The Western, as a genre, is an almost exclusively masculine fantasy. Set in a world forged with violence through gritted teeth with no room for emotion or kindness. Its iconography rests on the shoulders of lone gunslingers like John Wayne and Clint Eastwood, men of stoic anger who do what is necessary, especially when it requires getting their hands dirty. But the conquering of the west is another story altogether, one that has lately become a fascination for revisionists interested in the origins of American culture. Such explorations into the frontier are also inherently tied into studies of masculinity itself, which is where Kelly Reichardt’s masterful FIRST COW finds it’s place.
Set on the Oregon Trail in the 1820s, FIRST COW is the story of Cookie and King-Lu, two gentle and kind, if opportunistic men uncomfortable in the society growing around them. Cookie is the chef for a trapper group making their way west, while King is on the run after killing a man in self-defense. They become unlikely friends out of an act of kindness and soon find each other in the only settlement for miles around, which is also the home to the first and only cow in the territory.
Said cow belongs to a wealthy Englishman with the only proper house in the territory, who plans to use its milk for his tea. Cookie, an accomplished chef, and King-Lu develop a plan: what if they milk the cow at night to make treats to sell? That way, they could save up money and head to San Francisco, where they plan on opening a hotel together.
A lot of what happens next is easy to guess, and FIRST COW doesn’t try dazzling with plot twists or outlandish developments. It’s more interested in depicting a mood or a piece of time and place rather than story, and in doing so, tells a fable of its own. Like David Milch’s grand epoch, DEADWOOD, FIRST COW is the story about the birth of American reality, before those in power sold it as a dream.
The men, played by John Magaro and Orion Lee, stand out not because of virtue – they are, after all, thieves – but by kindness. They respect nature, which comes out with Cookie bonding with the imprisoned cow or King-Lu finding napping spots anywhere in the world. Compared to the others on the frontier, obsessed with possessing things, the duo considers first what they can do to make things, if not better, more comfortable for others. Even when Chief Factor, whose cow they’re stealing from, hovers over them, Cookie can’t help but smile when Factor wistfully declares his cakes “taste like London.”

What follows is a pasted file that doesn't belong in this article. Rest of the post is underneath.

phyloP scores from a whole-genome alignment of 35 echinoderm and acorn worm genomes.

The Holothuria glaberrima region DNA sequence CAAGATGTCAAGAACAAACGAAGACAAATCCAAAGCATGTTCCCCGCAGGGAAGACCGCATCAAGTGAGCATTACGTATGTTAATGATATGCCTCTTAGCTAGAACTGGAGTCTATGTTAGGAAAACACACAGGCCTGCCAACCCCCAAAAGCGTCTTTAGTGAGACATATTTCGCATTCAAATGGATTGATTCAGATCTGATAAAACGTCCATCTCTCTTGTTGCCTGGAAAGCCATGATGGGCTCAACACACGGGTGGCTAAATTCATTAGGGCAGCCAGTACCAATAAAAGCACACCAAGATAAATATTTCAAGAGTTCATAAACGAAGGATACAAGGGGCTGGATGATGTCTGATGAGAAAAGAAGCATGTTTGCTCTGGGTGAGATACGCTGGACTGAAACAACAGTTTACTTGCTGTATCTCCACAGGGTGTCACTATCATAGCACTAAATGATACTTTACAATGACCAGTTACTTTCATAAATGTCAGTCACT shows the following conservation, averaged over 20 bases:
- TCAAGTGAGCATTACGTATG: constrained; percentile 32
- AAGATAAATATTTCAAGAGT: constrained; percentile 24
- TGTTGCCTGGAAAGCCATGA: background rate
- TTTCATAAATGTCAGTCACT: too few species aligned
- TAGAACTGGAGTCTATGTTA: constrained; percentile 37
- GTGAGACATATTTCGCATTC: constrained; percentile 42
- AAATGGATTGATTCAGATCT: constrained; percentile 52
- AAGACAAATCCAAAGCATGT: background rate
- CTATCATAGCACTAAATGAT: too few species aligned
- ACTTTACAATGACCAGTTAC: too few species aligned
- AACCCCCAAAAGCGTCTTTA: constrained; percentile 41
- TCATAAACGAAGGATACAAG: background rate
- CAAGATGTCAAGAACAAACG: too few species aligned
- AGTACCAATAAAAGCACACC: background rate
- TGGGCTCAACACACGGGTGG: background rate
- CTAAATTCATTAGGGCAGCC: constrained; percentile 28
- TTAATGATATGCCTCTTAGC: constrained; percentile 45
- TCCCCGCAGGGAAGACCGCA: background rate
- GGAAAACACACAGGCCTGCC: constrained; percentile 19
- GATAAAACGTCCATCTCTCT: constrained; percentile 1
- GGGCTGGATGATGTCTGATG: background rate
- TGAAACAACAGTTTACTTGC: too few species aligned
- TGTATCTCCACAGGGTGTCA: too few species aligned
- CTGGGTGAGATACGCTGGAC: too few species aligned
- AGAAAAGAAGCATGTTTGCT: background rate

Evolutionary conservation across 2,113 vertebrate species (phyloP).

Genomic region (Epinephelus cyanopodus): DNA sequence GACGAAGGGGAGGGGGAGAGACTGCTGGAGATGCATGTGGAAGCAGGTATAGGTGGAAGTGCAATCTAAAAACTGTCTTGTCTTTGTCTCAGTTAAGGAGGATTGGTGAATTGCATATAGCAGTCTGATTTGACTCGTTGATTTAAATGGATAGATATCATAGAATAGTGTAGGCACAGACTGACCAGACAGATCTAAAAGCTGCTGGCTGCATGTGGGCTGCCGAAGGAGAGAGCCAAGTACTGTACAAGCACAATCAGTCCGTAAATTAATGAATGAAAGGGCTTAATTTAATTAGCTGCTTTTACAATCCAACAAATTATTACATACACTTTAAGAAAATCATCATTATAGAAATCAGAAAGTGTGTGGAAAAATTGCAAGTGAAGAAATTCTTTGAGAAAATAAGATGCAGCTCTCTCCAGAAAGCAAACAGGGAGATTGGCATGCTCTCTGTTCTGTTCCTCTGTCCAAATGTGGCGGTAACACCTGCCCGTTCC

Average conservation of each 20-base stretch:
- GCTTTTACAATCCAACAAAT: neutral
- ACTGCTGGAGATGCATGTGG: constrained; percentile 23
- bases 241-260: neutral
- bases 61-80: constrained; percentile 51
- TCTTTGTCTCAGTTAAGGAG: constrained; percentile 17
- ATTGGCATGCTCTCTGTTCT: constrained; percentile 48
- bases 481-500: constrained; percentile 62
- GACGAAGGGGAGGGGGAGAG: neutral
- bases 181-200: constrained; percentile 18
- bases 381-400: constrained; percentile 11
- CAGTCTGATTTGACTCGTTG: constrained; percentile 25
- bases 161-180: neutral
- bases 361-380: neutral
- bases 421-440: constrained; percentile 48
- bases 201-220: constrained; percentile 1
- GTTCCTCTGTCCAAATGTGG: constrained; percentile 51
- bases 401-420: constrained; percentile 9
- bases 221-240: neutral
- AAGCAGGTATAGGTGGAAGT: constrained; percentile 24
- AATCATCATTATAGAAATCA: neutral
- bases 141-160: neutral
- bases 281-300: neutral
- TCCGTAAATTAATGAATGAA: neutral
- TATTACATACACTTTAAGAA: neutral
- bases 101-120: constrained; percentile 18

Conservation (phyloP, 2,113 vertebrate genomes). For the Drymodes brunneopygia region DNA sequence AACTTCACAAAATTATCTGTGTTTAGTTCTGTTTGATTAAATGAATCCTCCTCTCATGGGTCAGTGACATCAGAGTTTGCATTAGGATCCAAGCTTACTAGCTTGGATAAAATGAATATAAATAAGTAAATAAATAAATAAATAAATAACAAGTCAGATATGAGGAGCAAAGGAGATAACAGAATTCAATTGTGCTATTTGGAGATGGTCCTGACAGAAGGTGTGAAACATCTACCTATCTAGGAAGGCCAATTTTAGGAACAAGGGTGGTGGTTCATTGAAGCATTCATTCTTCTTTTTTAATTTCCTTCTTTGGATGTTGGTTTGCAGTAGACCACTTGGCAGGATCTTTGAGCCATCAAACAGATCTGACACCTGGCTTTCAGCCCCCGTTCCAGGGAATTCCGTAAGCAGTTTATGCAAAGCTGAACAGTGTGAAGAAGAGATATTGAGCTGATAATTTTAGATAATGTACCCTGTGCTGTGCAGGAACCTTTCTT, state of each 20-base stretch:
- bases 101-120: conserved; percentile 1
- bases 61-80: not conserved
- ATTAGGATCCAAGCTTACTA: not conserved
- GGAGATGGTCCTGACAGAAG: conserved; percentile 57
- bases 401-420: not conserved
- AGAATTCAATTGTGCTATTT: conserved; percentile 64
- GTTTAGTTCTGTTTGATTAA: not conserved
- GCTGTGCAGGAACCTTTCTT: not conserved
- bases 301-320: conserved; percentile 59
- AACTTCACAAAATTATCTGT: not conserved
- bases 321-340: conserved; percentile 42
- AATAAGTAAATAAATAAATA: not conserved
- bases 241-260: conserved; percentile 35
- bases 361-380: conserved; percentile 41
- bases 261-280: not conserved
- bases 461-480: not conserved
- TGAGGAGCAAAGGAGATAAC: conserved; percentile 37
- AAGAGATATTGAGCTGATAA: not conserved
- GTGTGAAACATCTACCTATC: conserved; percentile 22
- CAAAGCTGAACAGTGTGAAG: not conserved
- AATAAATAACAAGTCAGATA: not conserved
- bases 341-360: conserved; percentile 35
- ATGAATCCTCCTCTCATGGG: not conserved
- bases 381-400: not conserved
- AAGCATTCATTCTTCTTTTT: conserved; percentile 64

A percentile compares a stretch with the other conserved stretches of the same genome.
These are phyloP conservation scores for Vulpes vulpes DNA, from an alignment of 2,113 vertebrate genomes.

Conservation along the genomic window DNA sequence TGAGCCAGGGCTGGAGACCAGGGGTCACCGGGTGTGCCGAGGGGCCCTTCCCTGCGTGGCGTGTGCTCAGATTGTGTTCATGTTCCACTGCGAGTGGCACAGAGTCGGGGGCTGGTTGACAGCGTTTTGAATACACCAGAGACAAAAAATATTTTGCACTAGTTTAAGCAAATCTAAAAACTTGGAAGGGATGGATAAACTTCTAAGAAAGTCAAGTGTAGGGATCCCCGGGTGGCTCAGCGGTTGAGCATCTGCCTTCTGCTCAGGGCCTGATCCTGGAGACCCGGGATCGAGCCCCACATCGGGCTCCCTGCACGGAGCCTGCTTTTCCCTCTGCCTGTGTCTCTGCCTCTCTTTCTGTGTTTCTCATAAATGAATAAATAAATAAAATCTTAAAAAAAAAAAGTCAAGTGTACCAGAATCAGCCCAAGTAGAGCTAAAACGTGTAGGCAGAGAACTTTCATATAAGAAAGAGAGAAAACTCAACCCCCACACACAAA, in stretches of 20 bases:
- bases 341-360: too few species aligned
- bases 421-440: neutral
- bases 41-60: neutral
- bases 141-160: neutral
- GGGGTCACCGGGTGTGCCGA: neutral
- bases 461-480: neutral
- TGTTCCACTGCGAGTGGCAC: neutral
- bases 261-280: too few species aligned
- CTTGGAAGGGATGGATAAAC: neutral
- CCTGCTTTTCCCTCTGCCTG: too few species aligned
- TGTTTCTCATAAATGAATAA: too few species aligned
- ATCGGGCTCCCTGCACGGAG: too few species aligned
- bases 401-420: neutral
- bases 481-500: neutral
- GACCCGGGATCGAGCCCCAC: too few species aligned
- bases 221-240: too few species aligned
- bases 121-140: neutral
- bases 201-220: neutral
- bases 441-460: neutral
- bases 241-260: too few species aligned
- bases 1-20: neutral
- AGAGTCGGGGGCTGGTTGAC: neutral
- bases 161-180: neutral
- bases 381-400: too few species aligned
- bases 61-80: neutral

Reichardt weaves in her societal criticism poignantly through dialog, like when King-Lu and Cookie milk the cow in the late hours of the night. King-Lu ponders how everywhere else feels occupied already, but America remains untouched. Cookie can’t help but wonder, “feels plenty touched to me.” But there is optimism in King-Lu’s vision; maybe they have arrived at a time between chapters. “History isn’t here yet. It’s coming, but maybe we can take it in on our terms.”
Like everyone else, they’re displaced millionaires out looking for their fortunes.
There’s a tenderness in how Reichardt depicts the trials and victories for the two hapless heroes, neither made for such a hostile world. Their friendship isn’t agreed upon, just something always destined to happen. As they silently make their way to King-Lu’s cabin, the duo finds each solace with one another for the first time, comfortably taking part in making things feel like home. Reichardt allows these scenes to play out with care, and the results are heartwarming. They have an element of Satyajit Ray’s films, where people communicate grand emotions through small gestures.
That, in essence, is what Reichardt’s film beautifully captures: elegant minimalism. An origin story of society told through the friendship of working-class immigrants. The hands that built America, but were never lucky enough to own a piece of it themselves, eventually returning to the land they tilled. Often alone, but sometimes, with luck, together.